The Hispanic communities have a natural eminence of trust amongst themselves and police officers dealing with the Hispanics can enjoy a high level of trustworthiness. In a cultural research study of the Hispanic and Latino communities, Carter, Yeh, and Mazulla (2008) examined the aspects of cultural values and the concept of racial identity among Latino and Hispanic students. The study involved 107 Latino college students, with half of them being second-generation immigrants (Carter et. al., 2008). The students participated in an English survey about their cultural lifestyle, where the majority of them revealed that their social relations often hinge upon trust as a binding element (Carter et al., 2008). Building a powerful community-oriented policing framework in an area dominated by the Hispanics can be successful because of the high level of trust, which is also an aspect that determines collaboration.
Elements of Commitment and Unity in Community Policing
The community-oriented policing plans rely on the commitment and unity of the society members to succeed. Commitment and unity between the police and citizens are two essential elements that drive community policing (Yuksel & Tepe, 2013). According to the U.S Department of Justice (2004), “each neighborhood officer must listen to the community members, and be willing to work with the community members to meet those needs” (p. 51). Police-citizen unity fosters a mutual collaboration. Communities with the characteristics of ensuring a high level of commitment to conventional traditions, provide a challenging environment for the success of a policing plan (Yuksel & Tepe, 2013). Their patriarchal structure and the ceremonial nature of the Hispanic families often impart the Hispanic individuals with the cultural virtues of adhering to carnivals, festivals, and holidays. This nature of a ceremonial lifestyle can negatively lead to laxity in communal commitment.
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In their study about the Latinos and the Hispanics living in the United States, Tienda and Mitchell (2004) discovered that the Hispanics and the Latinos have a high sense of community togetherness, are ceremonious, and are highly religious. These ethnic characteristics of the Hispanics highly interfere with their constant commitment to the programs and activities of the community-oriented policing. Since the traditions never exclude the working class or the elite, the commitment of the Hispanics remains affected by the cultural activities of their communities that sometimes take several days to end (Tienda & Mitchell, 2004). Since their history, Latino and Hispanics have often admired and regularly maintained their social structures and traditional cultural norms that have always affected their immigration and migration trends.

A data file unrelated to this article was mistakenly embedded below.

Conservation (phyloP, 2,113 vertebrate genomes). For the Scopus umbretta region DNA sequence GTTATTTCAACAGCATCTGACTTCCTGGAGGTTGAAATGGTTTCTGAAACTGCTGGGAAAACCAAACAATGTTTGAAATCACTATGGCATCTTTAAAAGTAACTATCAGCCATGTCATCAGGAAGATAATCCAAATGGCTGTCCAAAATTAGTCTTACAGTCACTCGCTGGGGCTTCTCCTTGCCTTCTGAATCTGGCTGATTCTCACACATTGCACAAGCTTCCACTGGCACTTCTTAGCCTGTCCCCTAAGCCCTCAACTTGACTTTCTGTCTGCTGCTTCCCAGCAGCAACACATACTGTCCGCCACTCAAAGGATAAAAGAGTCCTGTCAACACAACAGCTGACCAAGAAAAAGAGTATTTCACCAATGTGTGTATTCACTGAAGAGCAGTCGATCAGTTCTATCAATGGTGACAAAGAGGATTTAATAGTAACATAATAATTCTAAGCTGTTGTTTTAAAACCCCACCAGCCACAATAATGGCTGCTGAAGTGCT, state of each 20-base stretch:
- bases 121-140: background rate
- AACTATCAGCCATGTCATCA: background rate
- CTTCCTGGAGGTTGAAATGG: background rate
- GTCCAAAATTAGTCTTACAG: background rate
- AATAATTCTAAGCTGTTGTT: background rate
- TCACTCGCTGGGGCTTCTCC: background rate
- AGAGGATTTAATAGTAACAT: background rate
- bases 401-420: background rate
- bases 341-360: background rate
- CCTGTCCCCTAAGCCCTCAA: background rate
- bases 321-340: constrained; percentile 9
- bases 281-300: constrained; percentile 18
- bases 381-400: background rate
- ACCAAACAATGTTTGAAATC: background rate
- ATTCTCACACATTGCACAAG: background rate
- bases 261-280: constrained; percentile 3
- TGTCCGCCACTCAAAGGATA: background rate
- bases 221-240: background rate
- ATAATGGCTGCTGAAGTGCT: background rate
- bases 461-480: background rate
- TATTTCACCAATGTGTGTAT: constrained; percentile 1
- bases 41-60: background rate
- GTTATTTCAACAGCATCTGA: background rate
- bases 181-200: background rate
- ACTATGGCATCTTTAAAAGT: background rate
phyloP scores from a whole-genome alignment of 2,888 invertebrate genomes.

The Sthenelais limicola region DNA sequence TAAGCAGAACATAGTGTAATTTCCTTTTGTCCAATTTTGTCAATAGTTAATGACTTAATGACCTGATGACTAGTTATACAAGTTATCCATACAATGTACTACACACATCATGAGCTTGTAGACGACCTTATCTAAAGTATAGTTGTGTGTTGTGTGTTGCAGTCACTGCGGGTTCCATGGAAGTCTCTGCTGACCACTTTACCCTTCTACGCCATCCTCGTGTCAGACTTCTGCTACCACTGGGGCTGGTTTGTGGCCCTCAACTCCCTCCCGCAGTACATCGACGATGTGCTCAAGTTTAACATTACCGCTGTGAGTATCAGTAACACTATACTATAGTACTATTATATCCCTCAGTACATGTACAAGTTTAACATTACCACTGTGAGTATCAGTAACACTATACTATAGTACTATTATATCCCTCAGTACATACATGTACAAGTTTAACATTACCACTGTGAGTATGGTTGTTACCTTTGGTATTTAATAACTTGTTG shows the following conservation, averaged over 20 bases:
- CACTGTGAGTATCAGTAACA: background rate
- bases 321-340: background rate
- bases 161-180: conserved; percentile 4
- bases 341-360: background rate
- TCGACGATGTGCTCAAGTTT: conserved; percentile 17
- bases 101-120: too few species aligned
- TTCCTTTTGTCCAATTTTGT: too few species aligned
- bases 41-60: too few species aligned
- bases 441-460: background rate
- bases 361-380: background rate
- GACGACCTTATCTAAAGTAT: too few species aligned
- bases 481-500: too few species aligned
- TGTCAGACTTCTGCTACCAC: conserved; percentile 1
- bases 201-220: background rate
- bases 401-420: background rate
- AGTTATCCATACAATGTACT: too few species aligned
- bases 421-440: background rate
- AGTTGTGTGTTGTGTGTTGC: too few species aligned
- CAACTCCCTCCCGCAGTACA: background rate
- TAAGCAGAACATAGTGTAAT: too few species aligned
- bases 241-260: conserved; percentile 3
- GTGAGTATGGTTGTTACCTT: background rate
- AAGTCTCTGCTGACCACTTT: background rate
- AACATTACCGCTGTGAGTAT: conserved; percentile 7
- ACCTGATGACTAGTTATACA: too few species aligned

This research paper identified three major variables that determine or define the major facets of community development. According to the reviewed literature and theory about community policing, a successful community-oriented policing will always rely on the variables of communication, trust, and commitment. The people of the Hispanic society must possess good communication capabilities, must have trust that will prevail throughout the processes, and must remain committed to the plans of the community policing. The three major variables influenced the achievement of a perfect hypothesis that best explained the above-reviewed literature. Below is the hypothesis that informed the literature reviewed above.
H1: There is a relationship between good communication, which can be dependent on the individual’s community characteristics, and the efficiency of a community-oriented policing plan.
H2: There exists a relationship between trust, which can be dependent on the individual’s community characteristics, and the ultimate success of a community-policing plan.
H3: There is a positive relationship between community commitment or unity, which can be dependent on the individual’s community characteristics, and the efficiency of a community-policing plan.
According to the reviewed literature, it is possible to conclude that the characteristics of a community affect a police department’s community-oriented policing. With a special focus on the Hispanic communities living in the United States, it is possible to conclude that several cultural, ethnic, and religious practices can affect the performance of the community-oriented plans. The Hispanics tend to rely on the cultural practices of traditional festivals and carnivals, patriarchal family structures, and on the virtues of communal openness, friendliness, and togetherness. However, Hispanics have varied dialects and varied English communication capabilities. The traits often influence the community-oriented policing plans in various ways ranging from maintaining proper communication, maintaining trust, and fostering unity in the plans.
Carter, R., Yeh, C., & Mazulla, S. (2008). Cultural Values and Racial Identity Statuses among Latino Students: An Exploratory Investigation. Hispanic Journal of Behavioral Sciences, 30(1), 5-23.
Mirsky, I. (2009). Community Oriented Policing. Internet Journal of Criminology, 1(2), 1-14.
Tienda, M., & Mitchell, F. (2004). Hispanics and the Future of America. New York, United States: The National Academic Press.
The U.S Department of Justice (2004). Understanding Community Policing: A Framework for Action. Web.
Yuksel, Y., & Tepe, F. (2013). Citizen Satisfaction with Police and Community Policing. European Scientific Journal, 9(14), 29-48.